Although gay, lesbian, and queer theory are related practices, the three terms delineate separate emphases marked by different assumptions about the relationship between gender and sexuality.
The Harlem Renaissance, an African-American literary movement of the 1920s and 1930s, included several important gay and lesbian writers.
Oscar Wilde is important both as an accomplished writer and as a symbolic figure who exemplified a way of being homosexual at a pivotal moment in the emergence of gay consciousness.
Langston Hughes, whose literary legacy is enormous and varied, was closeted, but homosexuality was an important influence on his literary imagination, and many of his poems may be read as gay texts.
Conflicted over his own sexuality, Tennessee Williams wrote directly about homosexuality only in his short stories, his poetry, and his late plays.
Erotic and pornographic works have been written in many cultures since ancient times and recently have flourished with the relaxation of censorship.
Feminist literary theory is a complex, dynamic area of study that draws from a wide range of critical theories.
James Baldwin, a pioneering figure in twentieth-century literature, wrote sustained and articulate challenges to American racism and mandatory heterosexuality.
Questions relating to marriage equality will be on the November 6, 2012 ballot in four states: Maine, Maryland, Washington, and Minnesota.
Questions relating to marriage equality will be on the November 6, 2012 ballot in four states: Maine, Maryland, Washington, and Minnesota. Although it is deeply unfair to subject the rights of minorities to a popular vote, it is imperative that we begin to win some of these referenda.
Maine's Question 1 is a voter referendum on a citizen-initiated state statute, "An Act to Allow Marriage Licenses for Same-Sex Couples and Protect Religious Freedom." The question that will appear on the ballot will be: "Do you want to allow the State of Maine to issue marriage licenses to same-sex couples?"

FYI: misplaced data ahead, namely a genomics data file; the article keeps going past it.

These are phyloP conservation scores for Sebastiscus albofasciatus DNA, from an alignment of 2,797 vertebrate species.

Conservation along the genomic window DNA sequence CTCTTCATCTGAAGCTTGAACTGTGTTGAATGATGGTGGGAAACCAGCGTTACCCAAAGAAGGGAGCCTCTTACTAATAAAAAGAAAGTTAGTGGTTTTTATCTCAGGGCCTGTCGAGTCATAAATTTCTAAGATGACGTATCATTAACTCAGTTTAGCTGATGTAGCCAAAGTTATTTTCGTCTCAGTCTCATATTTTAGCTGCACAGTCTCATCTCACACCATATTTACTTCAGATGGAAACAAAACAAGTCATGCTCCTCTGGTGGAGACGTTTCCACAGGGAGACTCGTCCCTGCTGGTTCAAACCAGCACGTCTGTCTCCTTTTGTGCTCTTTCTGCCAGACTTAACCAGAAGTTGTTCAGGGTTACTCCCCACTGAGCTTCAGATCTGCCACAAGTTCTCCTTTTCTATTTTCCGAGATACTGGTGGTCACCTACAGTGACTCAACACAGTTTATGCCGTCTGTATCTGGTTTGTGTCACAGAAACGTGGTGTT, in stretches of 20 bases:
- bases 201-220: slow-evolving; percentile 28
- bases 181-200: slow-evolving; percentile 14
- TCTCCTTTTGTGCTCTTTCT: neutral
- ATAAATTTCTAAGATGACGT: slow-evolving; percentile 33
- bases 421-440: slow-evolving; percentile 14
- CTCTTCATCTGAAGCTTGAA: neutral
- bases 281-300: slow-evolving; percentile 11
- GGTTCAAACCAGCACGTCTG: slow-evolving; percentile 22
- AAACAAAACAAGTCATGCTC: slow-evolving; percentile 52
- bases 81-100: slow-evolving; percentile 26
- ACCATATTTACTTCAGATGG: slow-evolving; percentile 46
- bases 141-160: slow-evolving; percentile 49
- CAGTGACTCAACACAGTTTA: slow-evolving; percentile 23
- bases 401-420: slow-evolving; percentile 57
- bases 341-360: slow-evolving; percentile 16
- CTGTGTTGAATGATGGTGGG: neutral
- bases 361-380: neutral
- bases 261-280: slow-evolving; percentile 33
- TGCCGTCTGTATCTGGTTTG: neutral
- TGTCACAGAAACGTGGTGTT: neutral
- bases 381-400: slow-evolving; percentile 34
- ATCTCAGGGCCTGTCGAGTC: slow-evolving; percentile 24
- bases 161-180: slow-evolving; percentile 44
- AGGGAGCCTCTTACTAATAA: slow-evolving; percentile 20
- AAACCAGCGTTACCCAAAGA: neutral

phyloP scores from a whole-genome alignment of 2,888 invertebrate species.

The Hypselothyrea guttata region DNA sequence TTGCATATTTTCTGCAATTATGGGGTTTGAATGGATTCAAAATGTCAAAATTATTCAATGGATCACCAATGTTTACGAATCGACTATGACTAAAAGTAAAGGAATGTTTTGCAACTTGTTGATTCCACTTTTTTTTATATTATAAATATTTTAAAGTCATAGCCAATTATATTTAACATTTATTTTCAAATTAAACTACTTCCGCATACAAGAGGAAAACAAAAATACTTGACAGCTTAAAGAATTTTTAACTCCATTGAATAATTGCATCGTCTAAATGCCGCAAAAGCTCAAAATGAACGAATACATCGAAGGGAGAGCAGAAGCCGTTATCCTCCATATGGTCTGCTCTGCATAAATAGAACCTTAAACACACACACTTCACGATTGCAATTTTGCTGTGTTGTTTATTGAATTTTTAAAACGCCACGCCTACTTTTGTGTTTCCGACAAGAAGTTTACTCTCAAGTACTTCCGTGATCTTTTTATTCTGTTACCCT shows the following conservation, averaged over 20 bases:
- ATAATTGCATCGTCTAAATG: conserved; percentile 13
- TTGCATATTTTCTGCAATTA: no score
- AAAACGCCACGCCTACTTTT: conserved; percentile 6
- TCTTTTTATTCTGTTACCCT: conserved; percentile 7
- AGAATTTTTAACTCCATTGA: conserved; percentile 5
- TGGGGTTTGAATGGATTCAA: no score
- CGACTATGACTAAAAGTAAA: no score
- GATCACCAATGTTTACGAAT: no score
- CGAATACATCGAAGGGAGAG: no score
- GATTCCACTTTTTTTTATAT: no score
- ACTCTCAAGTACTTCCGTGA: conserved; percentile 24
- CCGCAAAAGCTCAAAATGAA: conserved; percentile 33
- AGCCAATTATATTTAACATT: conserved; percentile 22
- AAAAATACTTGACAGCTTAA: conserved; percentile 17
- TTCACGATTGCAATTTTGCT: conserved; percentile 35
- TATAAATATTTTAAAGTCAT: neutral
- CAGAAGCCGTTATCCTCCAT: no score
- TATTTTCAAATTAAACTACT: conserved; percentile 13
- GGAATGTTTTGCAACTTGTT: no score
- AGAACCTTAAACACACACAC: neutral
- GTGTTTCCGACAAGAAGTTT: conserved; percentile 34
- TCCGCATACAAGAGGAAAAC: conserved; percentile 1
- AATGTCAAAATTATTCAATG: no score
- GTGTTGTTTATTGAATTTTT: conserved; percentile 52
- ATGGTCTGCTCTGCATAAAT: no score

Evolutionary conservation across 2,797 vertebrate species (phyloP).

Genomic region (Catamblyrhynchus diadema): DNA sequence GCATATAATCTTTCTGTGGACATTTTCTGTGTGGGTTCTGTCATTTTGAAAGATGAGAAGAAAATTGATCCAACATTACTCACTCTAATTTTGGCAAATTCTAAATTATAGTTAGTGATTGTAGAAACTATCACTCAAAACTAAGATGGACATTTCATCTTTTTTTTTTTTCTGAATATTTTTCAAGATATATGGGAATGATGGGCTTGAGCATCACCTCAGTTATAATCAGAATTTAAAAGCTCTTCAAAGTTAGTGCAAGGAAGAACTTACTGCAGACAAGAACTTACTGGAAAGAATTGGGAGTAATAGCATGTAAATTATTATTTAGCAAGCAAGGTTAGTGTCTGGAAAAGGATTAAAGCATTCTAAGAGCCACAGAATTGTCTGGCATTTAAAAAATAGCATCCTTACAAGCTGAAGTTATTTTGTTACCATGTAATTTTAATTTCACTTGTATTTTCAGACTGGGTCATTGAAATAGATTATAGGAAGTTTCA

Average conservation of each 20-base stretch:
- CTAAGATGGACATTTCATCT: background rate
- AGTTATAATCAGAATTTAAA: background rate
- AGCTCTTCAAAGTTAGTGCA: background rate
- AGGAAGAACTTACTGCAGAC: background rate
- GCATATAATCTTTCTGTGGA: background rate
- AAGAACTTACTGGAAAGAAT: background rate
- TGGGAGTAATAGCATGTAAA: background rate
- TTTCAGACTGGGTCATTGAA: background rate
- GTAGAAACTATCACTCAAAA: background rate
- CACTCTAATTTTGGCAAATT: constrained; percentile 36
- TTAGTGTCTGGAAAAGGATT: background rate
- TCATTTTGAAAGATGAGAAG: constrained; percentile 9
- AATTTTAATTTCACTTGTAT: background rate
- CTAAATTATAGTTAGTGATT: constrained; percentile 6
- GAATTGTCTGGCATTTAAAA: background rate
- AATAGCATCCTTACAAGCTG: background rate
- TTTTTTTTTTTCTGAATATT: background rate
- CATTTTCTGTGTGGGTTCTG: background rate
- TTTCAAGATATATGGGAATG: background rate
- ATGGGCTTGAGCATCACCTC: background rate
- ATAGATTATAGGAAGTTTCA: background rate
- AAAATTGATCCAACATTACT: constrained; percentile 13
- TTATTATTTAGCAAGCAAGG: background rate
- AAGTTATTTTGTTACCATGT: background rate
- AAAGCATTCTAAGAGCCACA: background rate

In 2009, a referendum to veto the marriage equality bill that had been passed by the Maine legislature and signed by the governor passed 53 to 47 percent and repealed the law before it took effect.
Despite their disappointment, the state's marriage equality proponents did not give up in their quest for equal rights. They decided to attempt to persuade Maine voters to change their mind. In 2011, they announced plans to take the initiative and return to the ballot.
EqualityMaine and Gay & Lesbian Advocates & Defenders (GLAD) announced plans to place a voter initiative in support of same-sex marriage on Maine's November 2012 ballot. Supporters delivered more than 105,000 petition signatures for the initiative to the Secretary of State's office on January 26, 2012, exceeding the minimum of 57,277 signatures requirement.
If you live in Maine, please vote Yes on Question 1.
Maryland's Question 6 is a referendum on the marriage equality legislation that was passed by the legislature earlier this year. The Civil Marriage Protection Act allows same-sex couples to obtain civil marriage licenses and protects religious institutions from having to perform any particular marriage ceremony. Question 6 asks voters to vote "For" or "Against" the law.
If you live in Maryland, please vote For Question 6.
Washington state's Referendum 74 asks voters whether they approve or reject the marriage equality legislation passed by the legislature earlier this year. The ballot question reads: "This bill would allow same-sex couples to marry, preserve domestic partnerships only for seniors, and preserve the right of clergy or religious organizations to refuse to perform, recognize, or accommodate any marriage ceremony. Should this bill be: Approved or Rejected."
If you live in Washington, please vote Approved on Referendum 74.
Minnesota's Amendment 1 would add a section to Article XIII of the Minnesota Constitution that limits the status of marriage to opposite-sex couples: "only a union of one man and one woman shall be valid or recognized as a marriage in Minnesota."
In you live in Minnesota, please vote No on Amendment 1.
Thanks to a unanimous decision by the Iowa Supreme Court in 2009, that state has marriage equality. But anti-gay forces launched a successful campaign in 2010 against three members of the court who were up for a retention vote. This election another member of the court also faces a retention vote, Justice David Wiggins.
If you live in Iowa, please vote Yes to retain Justice Wiggins and maintain the independence of the Iowa Supreme Court.
Recent polls indicate that these races will be close but that we have reason for optimism.
The marriage equality video below was produced by FullFrontalFreedom.
The video below, produced by Google employees, is distributed by the Four, a marriage equality group focusing on the four ballot questions to be voted on on November 6, 2012.